Embracing Difficulties

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I just finished up chapter four in Making it Stick.  Parts of the chapter involve the topic of challenge and how it impacts memory.  Looking back at my K-12 experience, what I remember is often associated to how I felt during the experience.  The best experiences for me required an extensive amount of effort and perseverance that eventually led to a productive outcome.  Some of the more challenging experiences were also memorable.  I learned from both those positive and negative outcomes. It’s interesting that the experiences that I remember were either positive or negative.  I don’t have many so-so memories during school – they don’t stand out.

Chapter four emphasizes how difficulty can help students retain information for longer periods of time.  I’m going to interchange the terms difficulty and challenge for this post. Challenge triggers retrieval processes and encourages students to make connections to find a solution.  This is often termed “desirable difficulties” by the Bjorks.  Chapter four discusses the importance of generative learning.  Basically, generative learning places students in a situation where they solve problems without being explicit taught how to solve them.  Students are required to make connections and generate answers without repeating a process that was clearly taught by a teacher.  The responsibility is on the students to generate a solution.  When I first read this I wasn’t exactly sure about this idea.  I work with mostly elementary math students and some want to know exactly what and how to complete a task.  If they’re unsure students might say “you never taught us ______.” It takes a shift in mindset to take a risk and generate solutions based on prior knowledge.  In the end students might be absolutely right or wrong, but they took a risk and came up with a solution.  Praising the effort involved and reflecting on the journey is important.   When coming across open-ended tasks students need to understand that learning is a journey and challenge is part of that process.

Next year I’m planning on incorporating more opportunities for students to participate in generative learning.  I believe it first starts with creating an environment where students aren’t “spoon-fed the solution” and they have to think critically about the situation.  I find that students are more likely to check their answer for reasonableness with tasks like this.  That environment should encourage students to speak up, offer their ideas, use trial-and-error, make connections, and become aware that learning is a journey.  This culture and mindset takes time to build, but the dividends it pays throughout the year benefits all involved.

I’m staring to to take a look at next years plans. Currently there’s one task for each unit that’s designed for generative learning.  Sometimes I have students work on these tasks in groups, while other times it’s independent work.  These types of tasks are often open-ended and may have multiple solutions.  They also involve a hefty time commitment and can reach multiple math standards within one tasks.  Over the summer I’m planning on finding additional ideas using MARS and Illustrative Mathematics resources.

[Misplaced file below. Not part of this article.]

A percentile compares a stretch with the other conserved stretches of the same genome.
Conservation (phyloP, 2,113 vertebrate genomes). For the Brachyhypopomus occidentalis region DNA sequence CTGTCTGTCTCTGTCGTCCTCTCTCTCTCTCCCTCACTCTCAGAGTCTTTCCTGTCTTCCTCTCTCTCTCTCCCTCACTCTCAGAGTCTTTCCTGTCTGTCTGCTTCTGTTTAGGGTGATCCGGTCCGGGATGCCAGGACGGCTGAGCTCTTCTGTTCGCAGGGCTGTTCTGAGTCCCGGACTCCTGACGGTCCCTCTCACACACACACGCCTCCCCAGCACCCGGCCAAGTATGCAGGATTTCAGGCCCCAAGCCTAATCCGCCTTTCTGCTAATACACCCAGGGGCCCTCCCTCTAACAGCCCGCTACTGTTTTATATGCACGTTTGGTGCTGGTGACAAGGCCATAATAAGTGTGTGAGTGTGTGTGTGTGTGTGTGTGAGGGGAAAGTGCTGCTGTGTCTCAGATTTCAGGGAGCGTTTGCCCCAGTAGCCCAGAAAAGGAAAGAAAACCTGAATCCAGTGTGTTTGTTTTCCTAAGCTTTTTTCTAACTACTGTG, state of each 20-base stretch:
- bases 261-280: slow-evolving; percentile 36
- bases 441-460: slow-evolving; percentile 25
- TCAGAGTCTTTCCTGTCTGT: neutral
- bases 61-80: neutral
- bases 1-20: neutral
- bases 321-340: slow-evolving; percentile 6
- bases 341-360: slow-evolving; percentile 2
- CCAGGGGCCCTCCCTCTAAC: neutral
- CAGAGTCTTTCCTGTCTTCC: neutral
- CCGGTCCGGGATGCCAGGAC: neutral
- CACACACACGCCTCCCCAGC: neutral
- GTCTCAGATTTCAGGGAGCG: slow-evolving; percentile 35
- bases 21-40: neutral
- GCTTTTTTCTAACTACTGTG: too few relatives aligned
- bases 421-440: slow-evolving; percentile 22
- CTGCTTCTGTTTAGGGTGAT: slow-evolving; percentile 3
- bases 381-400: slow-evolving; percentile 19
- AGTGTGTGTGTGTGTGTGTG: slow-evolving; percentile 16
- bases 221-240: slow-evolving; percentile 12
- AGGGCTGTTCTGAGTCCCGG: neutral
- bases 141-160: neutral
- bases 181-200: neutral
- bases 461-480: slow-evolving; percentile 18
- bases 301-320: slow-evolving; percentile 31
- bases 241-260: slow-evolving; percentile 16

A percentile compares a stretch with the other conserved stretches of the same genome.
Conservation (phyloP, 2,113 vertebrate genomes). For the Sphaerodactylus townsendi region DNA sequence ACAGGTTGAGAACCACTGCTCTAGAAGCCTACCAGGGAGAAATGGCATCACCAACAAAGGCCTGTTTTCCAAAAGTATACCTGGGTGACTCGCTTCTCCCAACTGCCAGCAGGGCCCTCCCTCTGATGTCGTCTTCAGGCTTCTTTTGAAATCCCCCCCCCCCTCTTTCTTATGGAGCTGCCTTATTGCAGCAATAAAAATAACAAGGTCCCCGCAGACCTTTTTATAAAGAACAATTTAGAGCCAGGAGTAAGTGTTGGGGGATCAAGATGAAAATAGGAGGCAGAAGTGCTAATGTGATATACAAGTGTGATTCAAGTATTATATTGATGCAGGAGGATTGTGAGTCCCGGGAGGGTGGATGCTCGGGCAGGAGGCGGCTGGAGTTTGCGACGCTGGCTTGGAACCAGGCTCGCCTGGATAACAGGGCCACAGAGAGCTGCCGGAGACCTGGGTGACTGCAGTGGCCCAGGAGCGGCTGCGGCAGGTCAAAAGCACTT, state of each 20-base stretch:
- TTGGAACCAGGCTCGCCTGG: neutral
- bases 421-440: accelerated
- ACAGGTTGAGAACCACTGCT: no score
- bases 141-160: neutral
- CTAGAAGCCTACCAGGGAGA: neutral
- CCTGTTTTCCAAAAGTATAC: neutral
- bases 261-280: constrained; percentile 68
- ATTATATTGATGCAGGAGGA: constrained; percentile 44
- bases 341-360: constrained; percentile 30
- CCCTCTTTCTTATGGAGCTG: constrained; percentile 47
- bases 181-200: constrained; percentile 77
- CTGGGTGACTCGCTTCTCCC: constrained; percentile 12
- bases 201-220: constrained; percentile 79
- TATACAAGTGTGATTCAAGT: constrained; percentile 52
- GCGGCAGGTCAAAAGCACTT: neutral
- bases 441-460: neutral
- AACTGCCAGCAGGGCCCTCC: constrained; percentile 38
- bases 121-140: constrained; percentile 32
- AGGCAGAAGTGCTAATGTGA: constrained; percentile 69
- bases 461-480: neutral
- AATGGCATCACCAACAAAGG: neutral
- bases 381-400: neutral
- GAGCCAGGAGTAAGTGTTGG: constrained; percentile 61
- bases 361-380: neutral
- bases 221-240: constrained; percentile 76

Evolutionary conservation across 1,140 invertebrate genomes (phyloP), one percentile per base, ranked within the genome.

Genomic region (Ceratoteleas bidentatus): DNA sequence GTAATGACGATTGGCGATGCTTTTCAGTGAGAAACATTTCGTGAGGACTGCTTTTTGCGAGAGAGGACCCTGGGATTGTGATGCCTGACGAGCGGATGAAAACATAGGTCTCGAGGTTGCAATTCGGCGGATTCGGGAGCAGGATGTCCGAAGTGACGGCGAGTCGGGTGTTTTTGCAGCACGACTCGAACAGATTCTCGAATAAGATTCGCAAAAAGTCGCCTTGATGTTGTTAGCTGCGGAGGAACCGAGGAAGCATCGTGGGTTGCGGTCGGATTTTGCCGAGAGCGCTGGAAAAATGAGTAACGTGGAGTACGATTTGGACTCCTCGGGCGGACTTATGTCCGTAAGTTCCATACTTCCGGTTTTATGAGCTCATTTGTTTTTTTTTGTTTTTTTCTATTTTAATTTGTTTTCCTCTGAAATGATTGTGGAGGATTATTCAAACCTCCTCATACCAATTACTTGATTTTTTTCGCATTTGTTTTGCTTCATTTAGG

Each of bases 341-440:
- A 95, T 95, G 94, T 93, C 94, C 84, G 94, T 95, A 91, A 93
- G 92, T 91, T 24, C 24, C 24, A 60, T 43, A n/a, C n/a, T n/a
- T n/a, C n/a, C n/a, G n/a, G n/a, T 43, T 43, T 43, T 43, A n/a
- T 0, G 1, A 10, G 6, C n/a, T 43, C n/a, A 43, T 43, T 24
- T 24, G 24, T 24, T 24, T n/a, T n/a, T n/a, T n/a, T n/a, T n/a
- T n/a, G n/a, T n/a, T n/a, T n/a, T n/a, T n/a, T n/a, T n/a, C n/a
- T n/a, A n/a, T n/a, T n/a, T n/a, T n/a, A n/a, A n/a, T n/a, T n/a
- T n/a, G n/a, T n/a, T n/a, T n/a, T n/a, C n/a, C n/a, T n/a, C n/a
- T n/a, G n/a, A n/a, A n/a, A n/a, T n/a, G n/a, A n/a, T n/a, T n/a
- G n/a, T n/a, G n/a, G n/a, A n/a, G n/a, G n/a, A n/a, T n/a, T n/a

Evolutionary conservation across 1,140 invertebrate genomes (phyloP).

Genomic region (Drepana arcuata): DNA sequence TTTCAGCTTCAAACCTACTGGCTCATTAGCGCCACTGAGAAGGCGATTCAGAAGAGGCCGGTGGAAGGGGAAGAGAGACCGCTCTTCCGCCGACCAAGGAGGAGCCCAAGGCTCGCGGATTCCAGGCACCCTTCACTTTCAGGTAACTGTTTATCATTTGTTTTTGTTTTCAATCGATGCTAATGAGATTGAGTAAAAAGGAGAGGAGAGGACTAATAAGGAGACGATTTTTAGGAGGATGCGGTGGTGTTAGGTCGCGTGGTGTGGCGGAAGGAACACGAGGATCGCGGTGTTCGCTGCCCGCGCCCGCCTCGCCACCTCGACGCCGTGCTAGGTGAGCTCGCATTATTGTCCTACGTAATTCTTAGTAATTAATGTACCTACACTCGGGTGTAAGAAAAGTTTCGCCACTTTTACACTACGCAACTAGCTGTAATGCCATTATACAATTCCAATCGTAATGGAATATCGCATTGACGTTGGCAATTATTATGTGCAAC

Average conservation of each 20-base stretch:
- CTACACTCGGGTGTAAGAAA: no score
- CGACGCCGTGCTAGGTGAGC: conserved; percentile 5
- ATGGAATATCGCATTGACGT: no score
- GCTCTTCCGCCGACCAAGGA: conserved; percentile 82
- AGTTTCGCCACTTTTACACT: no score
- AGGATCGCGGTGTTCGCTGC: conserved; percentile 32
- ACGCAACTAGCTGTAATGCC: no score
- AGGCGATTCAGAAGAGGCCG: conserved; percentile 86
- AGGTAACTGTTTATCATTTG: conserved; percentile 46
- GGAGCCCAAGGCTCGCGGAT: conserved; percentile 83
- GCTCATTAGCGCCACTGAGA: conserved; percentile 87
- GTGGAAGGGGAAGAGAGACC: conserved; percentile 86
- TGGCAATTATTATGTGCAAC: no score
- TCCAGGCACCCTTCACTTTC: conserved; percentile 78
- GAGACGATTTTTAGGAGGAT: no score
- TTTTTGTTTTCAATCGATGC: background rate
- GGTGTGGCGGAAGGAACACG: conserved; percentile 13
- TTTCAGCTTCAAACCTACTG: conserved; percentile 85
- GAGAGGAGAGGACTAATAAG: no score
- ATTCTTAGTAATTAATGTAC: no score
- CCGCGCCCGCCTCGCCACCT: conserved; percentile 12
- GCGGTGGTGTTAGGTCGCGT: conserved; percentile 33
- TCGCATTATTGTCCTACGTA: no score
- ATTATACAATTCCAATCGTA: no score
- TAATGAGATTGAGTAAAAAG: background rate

Next steps: At the end of each task I’d like to have a class conversation about the task.  Have a regular reflection component can bring additional connections.  I’m planning on continuing to have students journal about these experiences throughout the year.  I’m also hoping that these types of tasks translate into students being more willing to take additional ownership for creating and monitoring their math identities.

Author: Matt Coaty

I've taught elementary students for the past 14 years. I enjoy reading educational research and learning from my PLN. Words on this blog are my own.

3 thoughts on “Embracing Difficulties”

  1. “They also involve a hefty time commitment and can reach multiple math standards.” You bet! Soon I’ll be writing about my summer school math experience with James Tanton’s Pinwheel Area problem. This is a challenging task along the lines of finding the area of the shaded region. It took 45 minutes to discuss and solve. The students had individual think time before working in a group, and not one had a strategy to get started. I’ll link my post here when I write it, but briefly, it required continuous teacher intervention. Constant questioning beginning with, “What shapes do you see?” In the end students solved the task with teacher questioning, but it was so worthwhile. In this case I think perseverance is directly related to a student’s mathematical toolbox and his/her ability to transfer knowledge.


    1. I watched the Pinwheel video and that fits the bill for a task that’s open-ended and requires connecting multiple math concepts. It takes a learning curve and a certain amount of perseverance to tackle problems like this – not to mention intentional questioning techniques from the teacher. It’s not something that all students are familiar with. I like the idea of having students work individually first and then head to groups to discuss possible next steps. I might even give them some type of anchor chart paper or another medium to show their thinking throughout the process. I’m looking forward to hearing about the experience through your post. I’m filing this task away and thinking about using it with my classes at some point next year.


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